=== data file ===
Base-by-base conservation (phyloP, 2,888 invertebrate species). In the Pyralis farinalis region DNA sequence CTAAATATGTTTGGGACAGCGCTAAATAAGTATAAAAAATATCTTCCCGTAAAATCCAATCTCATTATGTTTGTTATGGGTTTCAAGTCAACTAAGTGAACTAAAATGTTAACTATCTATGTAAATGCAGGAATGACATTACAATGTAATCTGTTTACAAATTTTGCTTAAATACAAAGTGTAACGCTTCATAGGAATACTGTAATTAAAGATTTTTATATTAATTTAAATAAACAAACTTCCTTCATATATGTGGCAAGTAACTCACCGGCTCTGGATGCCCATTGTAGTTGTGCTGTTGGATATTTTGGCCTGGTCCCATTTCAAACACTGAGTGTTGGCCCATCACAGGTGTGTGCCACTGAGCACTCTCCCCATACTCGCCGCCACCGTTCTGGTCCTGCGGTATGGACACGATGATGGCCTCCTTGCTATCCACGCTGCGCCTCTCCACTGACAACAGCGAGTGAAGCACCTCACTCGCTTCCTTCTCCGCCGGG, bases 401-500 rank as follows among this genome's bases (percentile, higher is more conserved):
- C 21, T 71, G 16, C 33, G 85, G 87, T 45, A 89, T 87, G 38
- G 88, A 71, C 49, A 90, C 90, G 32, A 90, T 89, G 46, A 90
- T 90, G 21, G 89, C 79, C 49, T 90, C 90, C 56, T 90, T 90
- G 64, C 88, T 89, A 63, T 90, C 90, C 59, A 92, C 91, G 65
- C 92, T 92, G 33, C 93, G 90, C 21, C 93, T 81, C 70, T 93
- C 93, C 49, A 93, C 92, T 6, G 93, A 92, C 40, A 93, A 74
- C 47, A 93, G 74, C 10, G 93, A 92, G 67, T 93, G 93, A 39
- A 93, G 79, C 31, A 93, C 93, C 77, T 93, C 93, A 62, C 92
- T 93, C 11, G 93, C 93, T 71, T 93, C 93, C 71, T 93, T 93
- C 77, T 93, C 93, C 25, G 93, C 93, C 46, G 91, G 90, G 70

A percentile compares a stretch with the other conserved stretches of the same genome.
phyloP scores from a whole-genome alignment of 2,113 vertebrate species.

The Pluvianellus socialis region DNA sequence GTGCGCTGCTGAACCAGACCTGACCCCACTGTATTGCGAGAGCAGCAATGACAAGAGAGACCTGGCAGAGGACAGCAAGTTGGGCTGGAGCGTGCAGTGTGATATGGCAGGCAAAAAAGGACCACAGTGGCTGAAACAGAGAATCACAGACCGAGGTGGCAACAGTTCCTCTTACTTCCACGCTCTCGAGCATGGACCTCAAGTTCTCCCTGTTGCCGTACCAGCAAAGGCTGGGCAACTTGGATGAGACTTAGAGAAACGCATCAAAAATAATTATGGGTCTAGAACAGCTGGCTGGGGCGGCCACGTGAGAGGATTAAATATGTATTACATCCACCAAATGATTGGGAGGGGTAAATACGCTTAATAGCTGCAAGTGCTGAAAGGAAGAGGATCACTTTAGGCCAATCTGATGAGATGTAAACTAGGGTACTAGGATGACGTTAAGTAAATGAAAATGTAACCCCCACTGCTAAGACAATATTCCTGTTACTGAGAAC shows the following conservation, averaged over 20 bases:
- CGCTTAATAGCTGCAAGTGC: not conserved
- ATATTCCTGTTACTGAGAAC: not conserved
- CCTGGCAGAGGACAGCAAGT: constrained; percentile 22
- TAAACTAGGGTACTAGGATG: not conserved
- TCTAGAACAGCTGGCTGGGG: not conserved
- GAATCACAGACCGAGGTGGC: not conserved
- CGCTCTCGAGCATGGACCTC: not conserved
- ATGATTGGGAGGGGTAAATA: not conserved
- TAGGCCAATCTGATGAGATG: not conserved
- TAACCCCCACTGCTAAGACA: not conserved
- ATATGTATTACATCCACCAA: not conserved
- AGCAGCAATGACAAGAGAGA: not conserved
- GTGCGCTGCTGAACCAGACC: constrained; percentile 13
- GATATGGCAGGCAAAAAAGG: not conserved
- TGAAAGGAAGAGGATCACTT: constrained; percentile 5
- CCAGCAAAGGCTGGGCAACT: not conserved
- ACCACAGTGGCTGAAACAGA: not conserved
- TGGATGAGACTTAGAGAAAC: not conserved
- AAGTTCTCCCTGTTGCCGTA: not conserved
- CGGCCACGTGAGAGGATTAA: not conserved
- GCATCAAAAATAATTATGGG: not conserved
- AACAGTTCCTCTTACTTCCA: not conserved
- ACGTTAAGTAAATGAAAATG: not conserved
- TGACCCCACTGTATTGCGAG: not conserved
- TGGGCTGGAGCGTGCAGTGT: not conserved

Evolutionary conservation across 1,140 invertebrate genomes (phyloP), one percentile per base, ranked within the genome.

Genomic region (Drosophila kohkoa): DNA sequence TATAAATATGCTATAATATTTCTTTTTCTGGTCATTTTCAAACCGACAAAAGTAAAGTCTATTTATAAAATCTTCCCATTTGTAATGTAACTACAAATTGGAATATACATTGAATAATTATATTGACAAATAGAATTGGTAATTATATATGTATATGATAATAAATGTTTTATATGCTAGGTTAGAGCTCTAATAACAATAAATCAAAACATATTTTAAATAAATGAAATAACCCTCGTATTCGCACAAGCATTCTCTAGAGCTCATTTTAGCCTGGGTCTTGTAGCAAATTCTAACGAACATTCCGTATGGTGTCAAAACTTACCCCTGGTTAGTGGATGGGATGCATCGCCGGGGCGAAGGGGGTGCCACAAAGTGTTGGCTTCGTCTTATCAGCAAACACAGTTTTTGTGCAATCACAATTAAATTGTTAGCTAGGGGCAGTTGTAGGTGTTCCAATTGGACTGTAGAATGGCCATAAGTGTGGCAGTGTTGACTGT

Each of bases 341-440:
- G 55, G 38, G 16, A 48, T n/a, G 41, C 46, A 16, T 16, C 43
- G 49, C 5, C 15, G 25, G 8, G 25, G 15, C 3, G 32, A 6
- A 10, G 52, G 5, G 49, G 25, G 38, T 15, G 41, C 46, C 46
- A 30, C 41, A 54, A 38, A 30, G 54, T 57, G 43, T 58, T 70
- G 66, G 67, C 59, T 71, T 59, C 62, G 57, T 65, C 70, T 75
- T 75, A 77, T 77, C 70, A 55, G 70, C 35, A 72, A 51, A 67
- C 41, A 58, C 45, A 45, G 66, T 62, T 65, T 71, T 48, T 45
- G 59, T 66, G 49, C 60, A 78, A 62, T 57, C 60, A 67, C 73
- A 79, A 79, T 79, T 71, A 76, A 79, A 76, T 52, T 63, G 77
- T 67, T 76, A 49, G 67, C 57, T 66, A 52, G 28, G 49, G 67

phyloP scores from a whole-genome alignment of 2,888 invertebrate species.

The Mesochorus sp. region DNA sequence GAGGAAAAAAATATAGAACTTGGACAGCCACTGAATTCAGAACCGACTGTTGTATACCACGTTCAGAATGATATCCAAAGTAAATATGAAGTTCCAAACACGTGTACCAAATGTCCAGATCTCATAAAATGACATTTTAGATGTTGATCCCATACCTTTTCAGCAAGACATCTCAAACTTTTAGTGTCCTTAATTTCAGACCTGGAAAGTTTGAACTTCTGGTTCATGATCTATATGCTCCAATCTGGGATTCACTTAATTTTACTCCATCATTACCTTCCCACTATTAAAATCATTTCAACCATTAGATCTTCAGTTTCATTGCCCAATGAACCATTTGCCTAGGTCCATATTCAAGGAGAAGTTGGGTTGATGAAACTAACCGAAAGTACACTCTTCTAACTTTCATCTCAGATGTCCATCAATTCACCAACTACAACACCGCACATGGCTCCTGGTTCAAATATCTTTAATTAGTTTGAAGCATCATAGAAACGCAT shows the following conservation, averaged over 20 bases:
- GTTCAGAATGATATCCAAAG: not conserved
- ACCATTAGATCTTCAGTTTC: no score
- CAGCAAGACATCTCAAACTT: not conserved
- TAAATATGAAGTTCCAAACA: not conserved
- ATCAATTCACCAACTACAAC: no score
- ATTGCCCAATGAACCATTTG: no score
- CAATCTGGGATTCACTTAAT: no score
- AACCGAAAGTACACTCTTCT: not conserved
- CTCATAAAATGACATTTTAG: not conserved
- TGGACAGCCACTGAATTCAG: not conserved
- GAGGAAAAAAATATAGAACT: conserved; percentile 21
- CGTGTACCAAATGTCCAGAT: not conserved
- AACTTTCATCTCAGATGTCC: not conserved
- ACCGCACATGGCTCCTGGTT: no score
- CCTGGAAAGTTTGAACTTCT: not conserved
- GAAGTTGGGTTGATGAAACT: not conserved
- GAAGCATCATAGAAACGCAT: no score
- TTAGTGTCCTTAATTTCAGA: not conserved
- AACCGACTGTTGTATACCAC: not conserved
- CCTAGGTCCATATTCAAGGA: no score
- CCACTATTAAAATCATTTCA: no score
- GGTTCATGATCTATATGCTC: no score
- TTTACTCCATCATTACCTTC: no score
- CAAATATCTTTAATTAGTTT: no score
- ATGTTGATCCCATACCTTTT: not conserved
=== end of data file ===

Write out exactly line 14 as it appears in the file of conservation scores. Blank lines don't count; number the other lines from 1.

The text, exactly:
The Pluvianellus socialis region DNA sequence GTGCGCTGCTGAACCAGACCTGACCCCACTGTATTGCGAGAGCAGCAATGACAAGAGAGACCTGGCAGAGGACAGCAAGTTGGGCTGGAGCGTGCAGTGTGATATGGCAGGCAAAAAAGGACCACAGTGGCTGAAACAGAGAATCACAGACCGAGGTGGCAACAGTTCCTCTTACTTCCACGCTCTCGAGCATGGACCTCAAGTTCTCCCTGTTGCCGTACCAGCAAAGGCTGGGCAACTTGGATGAGACTTAGAGAAACGCATCAAAAATAATTATGGGTCTAGAACAGCTGGCTGGGGCGGCCACGTGAGAGGATTAAATATGTATTACATCCACCAAATGATTGGGAGGGGTAAATACGCTTAATAGCTGCAAGTGCTGAAAGGAAGAGGATCACTTTAGGCCAATCTGATGAGATGTAAACTAGGGTACTAGGATGACGTTAAGTAAATGAAAATGTAACCCCCACTGCTAAGACAATATTCCTGTTACTGAGAAC shows the following conservation, averaged over 20 bases: